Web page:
Nuclear pore

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Diagram of human cell nucleus. Nuclear pore labeled at bottom left
Nuclear pore. Side view. 1. Nuclear envelope. 2. Outer ring. 3. Spokes. 4. Basket. 5. Filaments. (Drawing is based on electron microscopy images)

Nuclear pores are large protein complexes that cross the nuclear envelope, which is the double membrane surrounding the eukaryotic cell nucleus. There are about an average of 2000 nuclear pore complexes (NPCs), in the nuclear envelope of a vertebrate cell, but it varies depending on cell type and the stage in the life cycle.[1] The proteins that make up the nuclear pore complex are known as nucleoporins. About half of the nucleoporins typically contain solenoid protein domains—either an alpha solenoid or a beta-propeller fold, or in some cases both as separate structural domains. Each NPC contains at least 456 individual protein molecules and is composed of 30 distinct proteins (nucleoporins).[2] The other half show structural characteristics typical of "natively unfolded" or intrinsically disordered proteins, i.e. they are highly flexible proteins that lack ordered secondary structure.[3] These disordered proteins are the FG nucleoporins, so called because their amino-acid sequence contains many phenylalanineglycine repeats.[4]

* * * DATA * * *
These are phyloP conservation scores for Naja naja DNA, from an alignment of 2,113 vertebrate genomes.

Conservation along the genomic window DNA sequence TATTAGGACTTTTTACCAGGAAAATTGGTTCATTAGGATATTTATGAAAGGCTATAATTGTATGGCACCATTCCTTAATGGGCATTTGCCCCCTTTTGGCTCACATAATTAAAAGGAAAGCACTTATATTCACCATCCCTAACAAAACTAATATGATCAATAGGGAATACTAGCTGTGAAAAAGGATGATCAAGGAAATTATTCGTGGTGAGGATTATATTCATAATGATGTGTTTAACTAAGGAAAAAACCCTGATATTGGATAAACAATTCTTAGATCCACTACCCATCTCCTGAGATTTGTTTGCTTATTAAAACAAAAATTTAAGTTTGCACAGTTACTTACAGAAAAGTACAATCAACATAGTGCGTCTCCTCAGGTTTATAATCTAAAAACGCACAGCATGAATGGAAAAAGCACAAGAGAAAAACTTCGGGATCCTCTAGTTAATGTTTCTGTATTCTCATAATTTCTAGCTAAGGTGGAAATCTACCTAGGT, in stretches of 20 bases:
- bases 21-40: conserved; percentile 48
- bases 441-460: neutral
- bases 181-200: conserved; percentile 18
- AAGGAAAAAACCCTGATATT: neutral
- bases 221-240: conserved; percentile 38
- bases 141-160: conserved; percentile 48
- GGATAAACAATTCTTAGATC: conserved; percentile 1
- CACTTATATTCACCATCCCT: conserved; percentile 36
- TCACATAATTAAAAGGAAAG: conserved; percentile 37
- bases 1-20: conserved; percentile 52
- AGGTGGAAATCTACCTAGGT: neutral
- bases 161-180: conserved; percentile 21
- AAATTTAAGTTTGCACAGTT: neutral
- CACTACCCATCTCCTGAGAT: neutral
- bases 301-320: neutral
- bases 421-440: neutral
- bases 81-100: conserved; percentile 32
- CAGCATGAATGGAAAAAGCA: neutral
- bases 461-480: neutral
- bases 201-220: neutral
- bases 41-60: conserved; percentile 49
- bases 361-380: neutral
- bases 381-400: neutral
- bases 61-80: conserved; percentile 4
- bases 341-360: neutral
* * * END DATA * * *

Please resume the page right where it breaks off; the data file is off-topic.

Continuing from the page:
Nuclear pore complexes allow the transport of molecules across the nuclear envelope. This transport includes RNA and ribosomal proteins moving from nucleus to the cytoplasm and proteins (such as DNA polymerase and lamins), carbohydrates, signaling molecules and lipids moving into the nucleus. It is notable that the nuclear pore complex (NPC) can actively conduct 1000 translocations per complex per second. Although smaller molecules simply diffuse through the pores, larger molecules may be recognized by specific signal sequences and then be diffused with the help of nucleoporins into or out of the nucleus. This is not directly energy requiring, but depends on concentrations gradients associated with the RAN cycle. Each of the eight protein subunits surrounding the actual pore (the outer ring) projects a spoke-shaped protein over the pore channel. The center of the pore often appears to contain a plug-like structure. It is yet unknown whether this corresponds to an actual plug or is merely cargo caught in transit.

Size and complexity[edit]